So how did he do?
Budgets in the early years of an administration are normally when Chancellors get the “heavy lifting” done – raising taxes or shifting spending priorities in anticipation that this will pay dividends in time for elections up to five years into the future. However, these are not normal times.
Mr Hammond’s constraints meant that, despite his best efforts at vision and vigour, this Budget went with more of a whimper than a bang. A bold approach would have been to take housebuilding and infrastructure spending out of his budgetary rules altogether, arguing that they are too important to be left inside a self-imposed fiscal straitjacket.
Today could have been a golden opportunity to take a distinct, long-term view of the UK’s prospects, tackling the country’s productivity performance head on. An expanding economy would underpin confidence, spending and tax revenues, ultimately benefitting the public finances.
Instead, the two most notable measures in today’s Budget were the £3 billion allocated to Brexit preparations and the stamp duty cut for first-time buyers. The first was directed at Mr Hammond’s critics, many within his own party, who would like to see him replaced. The second was intended to provide a boost for young, aspiring house purchasers but may ultimately benefit their middle-aged peers.
by Richard Dunbar, Head of Economic and Thematic Research, Aberdeen Asset Management
The Budget is likely to be received calmly within equity, currency and, perhaps most importantly for the Chancellor, debt markets. However, as already noted, it was delivered against a backdrop of a very disappointing UK economic outlook and with considerable uncertainty around the likely implications of Brexit. While Mr Hammond outlined a variety of measures that will affect the corporate sector, this anaemic growth environment is likely to have the greatest impact on companies operating in the UK over the coming years.
The Chancellor announced a raft of initiatives to improve productivity and to enhance the UK’s position in the technology and digital economy, the most material of these being the increase in the R&D expenditure credit to 12%. Time will tell as to the efficacy of these initiatives, but they will broadly be welcomed by the business sector.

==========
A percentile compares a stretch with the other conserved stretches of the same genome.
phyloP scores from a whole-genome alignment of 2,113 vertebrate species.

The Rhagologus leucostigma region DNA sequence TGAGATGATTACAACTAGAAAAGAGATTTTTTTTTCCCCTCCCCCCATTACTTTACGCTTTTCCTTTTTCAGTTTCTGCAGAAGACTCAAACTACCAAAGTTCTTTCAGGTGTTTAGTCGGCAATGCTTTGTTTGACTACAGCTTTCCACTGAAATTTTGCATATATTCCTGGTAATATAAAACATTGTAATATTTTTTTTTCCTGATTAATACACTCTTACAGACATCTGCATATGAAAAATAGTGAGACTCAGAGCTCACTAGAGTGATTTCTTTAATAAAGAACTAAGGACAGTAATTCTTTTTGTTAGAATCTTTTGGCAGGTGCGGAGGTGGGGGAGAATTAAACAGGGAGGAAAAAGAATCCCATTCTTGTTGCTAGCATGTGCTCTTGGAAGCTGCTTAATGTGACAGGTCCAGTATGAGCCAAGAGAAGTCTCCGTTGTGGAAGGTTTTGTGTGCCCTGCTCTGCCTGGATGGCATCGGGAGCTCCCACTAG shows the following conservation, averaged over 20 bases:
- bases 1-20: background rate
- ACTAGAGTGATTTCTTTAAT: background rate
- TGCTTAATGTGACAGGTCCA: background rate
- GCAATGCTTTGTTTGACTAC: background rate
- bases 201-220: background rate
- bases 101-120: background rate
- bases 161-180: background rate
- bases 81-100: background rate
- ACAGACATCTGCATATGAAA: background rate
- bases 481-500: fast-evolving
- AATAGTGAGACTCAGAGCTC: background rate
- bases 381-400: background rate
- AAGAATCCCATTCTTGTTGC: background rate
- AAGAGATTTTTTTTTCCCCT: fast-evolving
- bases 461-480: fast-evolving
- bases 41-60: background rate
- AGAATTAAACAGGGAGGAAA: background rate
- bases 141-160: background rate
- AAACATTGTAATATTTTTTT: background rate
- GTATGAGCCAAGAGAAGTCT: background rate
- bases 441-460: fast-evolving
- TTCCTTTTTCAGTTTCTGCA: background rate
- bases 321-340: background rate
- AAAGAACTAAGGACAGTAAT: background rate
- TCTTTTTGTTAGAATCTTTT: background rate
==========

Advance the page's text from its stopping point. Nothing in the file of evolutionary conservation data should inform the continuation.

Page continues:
Corporation tax rates were left unchanged, remaining competitive with our global peers. However, several initiatives, such as the freezing of the indexation allowance and the application of income tax to royalties relating to UK sales, will result in companies experiencing a tax increase.
The measures on the housing market were well-trailed overall, and were broadly in line with investors’ expectations. However the Chancellor is obviously losing patience with what he sees as the large housebuilders’ inefficient use of their land banks. His announcement of an “urgent review” into the “significant gap between the number of planning permissions granted and the number of homes built” reflects this impatience, with housebuilders’ shares weakening on the announcement. The supportive comments on the purpose-built private rented sector will be welcomed by institutions eager to participate further in this area.
Mr Hammond made few changes to the UK savings market. This will be welcomed by an industry that had called for stability in pensions and investments policy following some fairly significant changes over the past few years.
As a follow-up to the Treasury’s recent Patient Capital Review, the Chancellor announced a £20 billion action plan to unlock new investment in UK “scale-up” businesses. Alongside this will be a new fund through the British Business Bank, seeded with £2.5 billion of public money. The Chancellor also made reference to “facilitating pension fund access to long-term investments”. All these measures will be welcomed, and may allow the further closing of the financing gap at the smaller end of the private equity market.
The Chancellor’s statement did not move markets significantly, an outcome that he is likely to be happy with. It was also a statement delivered in the context of a global economy that, while growing at a healthy pace, may be seeing the liquidity tide of low interest rates and quantitative easing starting to ebb. The outcomes of events beyond our shores are therefore, once again, likely to have more influence on UK markets, in all their forms, than the Chancellor’s pronouncements from the dispatch box this afternoon.